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SpaceX’s Mechazilla Sets up Massive Rocket on Its Launch Pad

Elon Musk, the CEO of SpaceX, referred to the 469-foot-tall (143-meter) launch tower at Starbase as "Mechazilla" on Twitter

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Russell Chattaraj
Russell Chattaraj
Mechanical engineering graduate, writes about science, technology and sports, teaching physics and mathematics, also played cricket professionally and passionate about bodybuilding.

UNITED STATES: Booster 7, a prototype Starship Super Heavy booster from SpaceX, is back on the launch pad.

According to a tweet from SpaceX CEO Elon Musk, the huge rocket stage that will ultimately transport passengers to the moon and Mars has all 33 next-generation Raptor engines mounted at the launch pad for the first time.

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This is part of SpaceX’s pre-launch preparations as the commercial space company gets ready for Starship’s first orbital trip.

Mechazilla loads Starship on the launchpad

SpaceX’s South Texas rocket site, Starbase, saw the placement of Booster 7 into its orbital launch mount on Tuesday, August 23. Elon Musk, the CEO of SpaceX, referred to the 469-foot-tall (143-meter) launch tower at Starbase as “Mechazilla” on Twitter.

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Musk uploaded a picture of Mechazilla holding Booster 7 and captioned it, “Mechazilla loads Starship on the launchpad.”

Photo Credit: Twitter

SpaceX fired up Starship and Booster 7 earlier this month for “static fire” engine testing, during which each vehicle fired a single Raptor engine. The first time Booster 7 was on the launch pad with its whole array of engines was when just 20 of its 33 total next-generation Raptor engines were mounted at the time.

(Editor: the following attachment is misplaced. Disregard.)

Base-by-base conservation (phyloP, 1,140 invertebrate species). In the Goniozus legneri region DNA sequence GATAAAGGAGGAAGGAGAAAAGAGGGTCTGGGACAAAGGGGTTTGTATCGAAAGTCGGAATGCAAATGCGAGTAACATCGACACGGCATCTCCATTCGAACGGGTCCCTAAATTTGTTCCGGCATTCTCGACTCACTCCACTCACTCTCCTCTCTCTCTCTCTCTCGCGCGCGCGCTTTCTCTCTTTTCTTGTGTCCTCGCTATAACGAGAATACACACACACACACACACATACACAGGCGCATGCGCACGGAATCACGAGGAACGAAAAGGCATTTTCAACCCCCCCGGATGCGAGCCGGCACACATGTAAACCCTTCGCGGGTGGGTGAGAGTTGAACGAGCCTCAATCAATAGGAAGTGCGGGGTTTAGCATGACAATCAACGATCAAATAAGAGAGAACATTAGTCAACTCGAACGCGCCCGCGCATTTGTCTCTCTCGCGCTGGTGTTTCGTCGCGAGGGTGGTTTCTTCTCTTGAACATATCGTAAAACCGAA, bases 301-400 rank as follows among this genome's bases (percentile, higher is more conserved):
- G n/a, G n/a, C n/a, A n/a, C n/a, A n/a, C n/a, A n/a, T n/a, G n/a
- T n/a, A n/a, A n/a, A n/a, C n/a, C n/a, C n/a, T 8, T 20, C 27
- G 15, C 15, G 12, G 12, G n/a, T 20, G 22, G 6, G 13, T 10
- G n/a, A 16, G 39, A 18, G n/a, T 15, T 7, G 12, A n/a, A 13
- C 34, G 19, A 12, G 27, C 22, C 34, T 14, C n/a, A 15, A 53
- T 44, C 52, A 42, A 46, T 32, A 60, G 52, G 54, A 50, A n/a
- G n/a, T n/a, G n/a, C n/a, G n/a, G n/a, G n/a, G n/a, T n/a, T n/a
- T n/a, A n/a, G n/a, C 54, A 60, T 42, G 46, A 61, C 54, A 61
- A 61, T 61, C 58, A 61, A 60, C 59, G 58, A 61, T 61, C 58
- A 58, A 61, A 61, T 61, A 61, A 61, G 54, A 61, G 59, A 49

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After the engine testing earlier this month, SpaceX employed Mechazilla to lift Booster 7 and transport it to a processing station at Starbase. Engineers installed the 13 additional Raptors there before Booster 7 returned to the launch pad.

Currently, SpaceX is getting ready for more static fire tests, one of which will simultaneously burn all 33 Raptor engines on Booster 7. Once that succeeds, SpaceX will be one step closer to launching Starship into orbit for the first time, which may happen as early as next month.

SpaceX’s next-generation rocket is named Starship. Its design aims to significantly lower the price of subsequent launches, making it possible to carry astronauts to Mars. It will be the reusable first orbital rocket, considerably reducing the cost.

Additionally, a number of clients, including NASA and Japanese billionaire Yusaku Maezawa, have signed contracts with SpaceX for Starship flights. NASA gave SpaceX a $2.9 billion contract last year to return astronauts to the moon’s surface.

Also Read: SkyPerfect JSAT Collabs with SpaceX to Launch a Satellite in 2024

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  • Russell Chattaraj

    Mechanical engineering graduate, writes about science, technology and sports, teaching physics and mathematics, also played cricket professionally and passionate about bodybuilding.

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